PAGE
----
i think a way to achieve the airpot kind of method would be to sew the fabric around the boxes, if you put the fabric in the outside of the box there would be little squares that i think will work like the cones, i will try it that way soon and will post the result, thanks for the idea and for the airpot, i hadnt heard about that technique

jeremytubbs (author)tashi_lewis2010-04-25

sounds interesting...

HollyHarken (author)2010-04-25

How did you sanitize your milk crates?  The only way I can think to do it is to wash them in the tub with a bleach solution.  You should add your method to your Instructable.  Other wise it's a very good Instructable.  I never thought to use landscape fabric in my garden pots.  I've always used newspaper for my hanging plants to keep the dirt in the pot. 

Many eons ago my dad used to shred newspaper in his chipper/shredder and then till it into the soil to enrich it.  Hmm, maybe I should try his trick in my garden, or in my compost bin.

jeremytubbs (author)HollyHarken2010-04-25

I just wiped them down after spraying them with bleach cleaning solution.

mooster (author)2010-04-25

The plan looks great, but if there's a wall around your balcony the sunlight that reaches your plants is restricted to only a few hours a day.  They might grow better if you stacked crates or something under them to get them level with the wall.  Probably they will just get taller trying to reach more light.  

Also, anyone who might want to put a lot of dirt and water on a balcony should consider whether the balcony can take the added weight.  Since yours has no door, it may be that the structure wasn't planned to bear any load.   Construction codes are a lot more strict in some parts of the world than in others.   

jeremytubbs (author)mooster2010-04-25

We also live in the "windy city" so that little wall helps protect the plants at this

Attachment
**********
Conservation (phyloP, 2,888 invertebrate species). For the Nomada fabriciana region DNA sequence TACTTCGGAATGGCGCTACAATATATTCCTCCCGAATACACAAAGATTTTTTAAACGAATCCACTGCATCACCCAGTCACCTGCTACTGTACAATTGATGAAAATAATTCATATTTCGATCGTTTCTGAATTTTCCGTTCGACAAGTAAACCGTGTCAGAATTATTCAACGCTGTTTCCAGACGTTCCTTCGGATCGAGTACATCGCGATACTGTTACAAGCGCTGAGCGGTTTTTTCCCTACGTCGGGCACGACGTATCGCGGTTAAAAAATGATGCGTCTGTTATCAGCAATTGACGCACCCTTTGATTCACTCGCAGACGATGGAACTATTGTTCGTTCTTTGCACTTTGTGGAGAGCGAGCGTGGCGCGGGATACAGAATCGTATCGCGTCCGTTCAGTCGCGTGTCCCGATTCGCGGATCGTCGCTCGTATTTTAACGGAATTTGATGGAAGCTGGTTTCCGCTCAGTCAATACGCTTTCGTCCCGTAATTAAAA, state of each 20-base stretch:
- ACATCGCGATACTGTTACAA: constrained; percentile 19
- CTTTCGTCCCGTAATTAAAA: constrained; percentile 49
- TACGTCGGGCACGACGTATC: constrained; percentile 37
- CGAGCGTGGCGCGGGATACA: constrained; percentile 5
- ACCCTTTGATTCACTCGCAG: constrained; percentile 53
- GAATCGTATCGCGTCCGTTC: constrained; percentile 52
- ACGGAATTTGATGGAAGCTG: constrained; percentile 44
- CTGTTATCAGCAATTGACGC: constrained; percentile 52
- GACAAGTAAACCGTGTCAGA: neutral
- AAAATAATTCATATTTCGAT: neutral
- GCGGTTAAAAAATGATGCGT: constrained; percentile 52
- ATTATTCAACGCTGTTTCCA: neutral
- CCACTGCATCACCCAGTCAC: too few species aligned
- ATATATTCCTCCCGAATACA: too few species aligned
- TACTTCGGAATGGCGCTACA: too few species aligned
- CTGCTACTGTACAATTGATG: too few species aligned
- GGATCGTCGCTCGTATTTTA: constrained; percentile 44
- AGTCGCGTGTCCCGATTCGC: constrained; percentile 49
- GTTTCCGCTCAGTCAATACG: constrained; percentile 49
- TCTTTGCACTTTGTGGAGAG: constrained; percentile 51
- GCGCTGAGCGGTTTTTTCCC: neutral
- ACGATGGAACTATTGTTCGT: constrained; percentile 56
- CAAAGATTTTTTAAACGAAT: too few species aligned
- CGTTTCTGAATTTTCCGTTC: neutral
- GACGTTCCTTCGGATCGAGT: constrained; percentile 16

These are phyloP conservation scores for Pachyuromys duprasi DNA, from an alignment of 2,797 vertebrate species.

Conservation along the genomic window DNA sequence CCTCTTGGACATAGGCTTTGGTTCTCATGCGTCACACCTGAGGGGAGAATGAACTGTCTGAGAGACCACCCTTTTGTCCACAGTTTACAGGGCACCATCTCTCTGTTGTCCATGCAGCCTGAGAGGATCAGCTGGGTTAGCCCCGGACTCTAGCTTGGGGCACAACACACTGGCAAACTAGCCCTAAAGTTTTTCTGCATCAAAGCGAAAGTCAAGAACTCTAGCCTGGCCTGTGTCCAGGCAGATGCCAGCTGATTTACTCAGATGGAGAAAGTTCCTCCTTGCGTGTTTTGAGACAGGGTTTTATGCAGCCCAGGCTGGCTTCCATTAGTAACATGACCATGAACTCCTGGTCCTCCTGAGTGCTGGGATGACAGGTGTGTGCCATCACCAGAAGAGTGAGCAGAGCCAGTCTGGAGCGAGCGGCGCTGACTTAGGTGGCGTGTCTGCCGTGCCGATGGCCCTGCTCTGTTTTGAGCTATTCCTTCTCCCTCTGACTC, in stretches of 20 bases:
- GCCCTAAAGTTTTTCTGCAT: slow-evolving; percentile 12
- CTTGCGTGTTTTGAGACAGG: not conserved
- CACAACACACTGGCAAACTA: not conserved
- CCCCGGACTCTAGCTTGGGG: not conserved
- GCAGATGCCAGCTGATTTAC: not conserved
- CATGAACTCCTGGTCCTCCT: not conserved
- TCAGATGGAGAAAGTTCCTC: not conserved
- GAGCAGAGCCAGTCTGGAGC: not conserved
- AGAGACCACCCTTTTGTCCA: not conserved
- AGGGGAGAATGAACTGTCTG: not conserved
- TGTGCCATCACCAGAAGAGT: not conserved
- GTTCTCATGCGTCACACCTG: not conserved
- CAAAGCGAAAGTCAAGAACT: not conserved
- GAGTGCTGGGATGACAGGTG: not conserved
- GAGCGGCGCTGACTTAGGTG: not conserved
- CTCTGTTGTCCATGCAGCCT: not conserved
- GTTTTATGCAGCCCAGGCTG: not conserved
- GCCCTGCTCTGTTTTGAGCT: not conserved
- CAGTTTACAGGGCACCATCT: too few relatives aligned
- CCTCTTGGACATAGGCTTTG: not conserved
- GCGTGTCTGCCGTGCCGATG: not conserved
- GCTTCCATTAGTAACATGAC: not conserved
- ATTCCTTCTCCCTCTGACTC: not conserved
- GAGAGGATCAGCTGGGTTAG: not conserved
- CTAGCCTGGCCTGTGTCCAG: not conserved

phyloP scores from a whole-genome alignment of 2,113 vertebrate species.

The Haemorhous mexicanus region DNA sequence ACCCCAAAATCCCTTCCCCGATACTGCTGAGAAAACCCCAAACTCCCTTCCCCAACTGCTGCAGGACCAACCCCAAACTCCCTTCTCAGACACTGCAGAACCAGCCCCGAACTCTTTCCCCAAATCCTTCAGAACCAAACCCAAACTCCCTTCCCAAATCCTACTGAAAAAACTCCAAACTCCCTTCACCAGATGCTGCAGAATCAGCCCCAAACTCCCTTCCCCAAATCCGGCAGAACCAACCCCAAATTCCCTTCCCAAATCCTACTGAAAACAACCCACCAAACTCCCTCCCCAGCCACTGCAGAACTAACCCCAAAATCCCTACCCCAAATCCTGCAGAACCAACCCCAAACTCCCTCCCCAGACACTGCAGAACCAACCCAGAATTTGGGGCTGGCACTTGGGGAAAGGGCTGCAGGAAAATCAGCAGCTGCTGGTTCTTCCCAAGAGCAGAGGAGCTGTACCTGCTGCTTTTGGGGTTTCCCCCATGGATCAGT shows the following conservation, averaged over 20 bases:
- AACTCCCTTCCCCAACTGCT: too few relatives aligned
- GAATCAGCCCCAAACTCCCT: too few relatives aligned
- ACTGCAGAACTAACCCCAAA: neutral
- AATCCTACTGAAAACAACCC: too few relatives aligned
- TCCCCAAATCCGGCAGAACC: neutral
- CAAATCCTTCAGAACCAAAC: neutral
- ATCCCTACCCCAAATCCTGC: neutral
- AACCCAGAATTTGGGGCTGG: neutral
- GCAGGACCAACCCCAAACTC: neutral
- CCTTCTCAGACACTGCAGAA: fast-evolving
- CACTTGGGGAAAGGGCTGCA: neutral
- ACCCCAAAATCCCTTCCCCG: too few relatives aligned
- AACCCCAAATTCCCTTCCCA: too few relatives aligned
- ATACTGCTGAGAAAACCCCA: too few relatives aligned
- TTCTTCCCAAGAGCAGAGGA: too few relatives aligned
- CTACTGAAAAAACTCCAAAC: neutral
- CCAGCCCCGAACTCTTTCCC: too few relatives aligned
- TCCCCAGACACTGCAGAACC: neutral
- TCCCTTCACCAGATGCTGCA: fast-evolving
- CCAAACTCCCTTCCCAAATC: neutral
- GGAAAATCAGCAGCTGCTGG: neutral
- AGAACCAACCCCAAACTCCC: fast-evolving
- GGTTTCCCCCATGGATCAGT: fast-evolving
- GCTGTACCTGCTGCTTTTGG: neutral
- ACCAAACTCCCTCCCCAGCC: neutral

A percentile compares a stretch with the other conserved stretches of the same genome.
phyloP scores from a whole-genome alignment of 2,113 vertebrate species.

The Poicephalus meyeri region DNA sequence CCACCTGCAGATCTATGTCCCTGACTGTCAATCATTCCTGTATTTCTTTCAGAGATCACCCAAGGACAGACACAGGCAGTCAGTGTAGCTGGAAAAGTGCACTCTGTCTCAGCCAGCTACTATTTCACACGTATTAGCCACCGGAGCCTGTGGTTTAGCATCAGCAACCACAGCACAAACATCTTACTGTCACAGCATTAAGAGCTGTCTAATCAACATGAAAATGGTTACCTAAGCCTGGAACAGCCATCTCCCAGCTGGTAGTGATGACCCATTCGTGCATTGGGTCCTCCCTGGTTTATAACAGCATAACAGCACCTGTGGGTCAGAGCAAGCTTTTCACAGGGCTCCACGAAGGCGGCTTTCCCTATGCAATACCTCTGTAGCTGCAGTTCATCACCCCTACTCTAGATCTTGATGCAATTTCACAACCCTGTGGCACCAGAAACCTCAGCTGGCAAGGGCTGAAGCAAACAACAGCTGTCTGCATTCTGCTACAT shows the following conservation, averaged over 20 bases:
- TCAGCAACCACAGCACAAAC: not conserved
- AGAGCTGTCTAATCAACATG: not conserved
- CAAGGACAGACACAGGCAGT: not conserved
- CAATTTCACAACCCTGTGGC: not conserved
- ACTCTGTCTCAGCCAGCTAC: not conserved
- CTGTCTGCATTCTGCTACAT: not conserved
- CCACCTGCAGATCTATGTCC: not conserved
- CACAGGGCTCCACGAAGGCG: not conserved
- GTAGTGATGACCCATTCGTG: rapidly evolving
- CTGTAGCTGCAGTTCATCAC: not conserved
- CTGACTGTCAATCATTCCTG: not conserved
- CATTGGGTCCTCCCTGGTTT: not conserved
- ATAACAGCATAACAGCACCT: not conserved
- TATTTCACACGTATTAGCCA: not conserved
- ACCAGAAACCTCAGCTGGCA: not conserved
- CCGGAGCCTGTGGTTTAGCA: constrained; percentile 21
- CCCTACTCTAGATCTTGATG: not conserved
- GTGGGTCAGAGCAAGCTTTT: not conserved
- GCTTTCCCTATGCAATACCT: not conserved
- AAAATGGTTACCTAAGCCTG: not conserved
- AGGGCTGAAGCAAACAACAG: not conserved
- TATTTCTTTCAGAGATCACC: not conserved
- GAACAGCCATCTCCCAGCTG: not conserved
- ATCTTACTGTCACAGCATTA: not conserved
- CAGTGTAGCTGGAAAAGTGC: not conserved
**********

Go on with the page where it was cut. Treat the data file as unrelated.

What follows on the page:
The building is 100+ year old greystone hopefully this porch is over engineered since it is made out of stone and weighs probably a 1/2 ton already. So a few more stationary pounds shouldn't matter...

Ironious (author)2010-04-25

Where can you find milk crates with out stealing them?

Remag1234 (author)2010-04-25

All the measuring and sewing is IMO, Overkill. I do what 18Nite does. Quick and simple.

tagyerit (author)2010-04-25

Hmmm, I have several crates laying around with nothing to do. For an even cheaper way to go than landscape fabric - head over to your local glass / window repair store and ask for fiberglass screen discards.

urbanwoodswalker (author)2010-04-25

I would think one would have to water much more then usual. I live in Chicago land too....and even with regular closed sided pots, i would need to water my veggies at least once or twice a day in July and August.  So, I am curious as to the water evaperation rates with this method.

lil jon168 (author)2010-04-23

air pot lol

l8nite (author)2010-04-22

Ive used milkcrate planters for several yrs, more because I needed extra containers than any other reason, I also use the landscape fabric but I just lay a piece over the crate and fill with dirt then cut off the excess. The main difference between the milkcrate and a 5gallon bucket is the crate needs more watering.. nicely done "ible"

atombomb1945 (author)2010-04-22

Very clever.  By having the soil up and able to get more air, you have a plant that will not only grow faster, but will also yield better and get better results.

This would be cool combined with the "upside down" planting idea.

lemonshark10 (author)2010-04-21

 What is the benefit of your planter, from what i understand the way the airpot works is that the roots poke out the holes and then since there is no soil don't grow any more. What they call "air pruning" and since the roots end as opposed to hitting a wall and changing direction which is what causes root balls to choke themselves out. Even if your system doesn't have the benefits of the airpot it is still a good way to save money. It would be cool to figure out a way to actually replicate the airpot, i could see some type of egg carton with the bottoms cut out. idk i'm just brainstorming lol

jeremytubbs (author)lemonshark102010-04-21

We don't know yet if this will function like an "air-pot" it was really just an "inspiration" that lead to the use of milk crates for container gardening. The true benefit is affordability, modularity and its ease of construction. 

I look forward to seeing more air-pot inspiration...

SamyIsh (author)2010-04-21

This seems like it would benefit the plants by allowing more aerobic bacteria to populate the soil.  Have you done regular potted or in-ground gardens to be able to compare the results?  Were they noticeable?

jeremytubbs (author)SamyIsh2010-04-21

Open to suggestions, I haven't truly gardened in the ground since I was much younger with my parents and grandparents back in Indiana. This is a return to the land... albeit constructed land.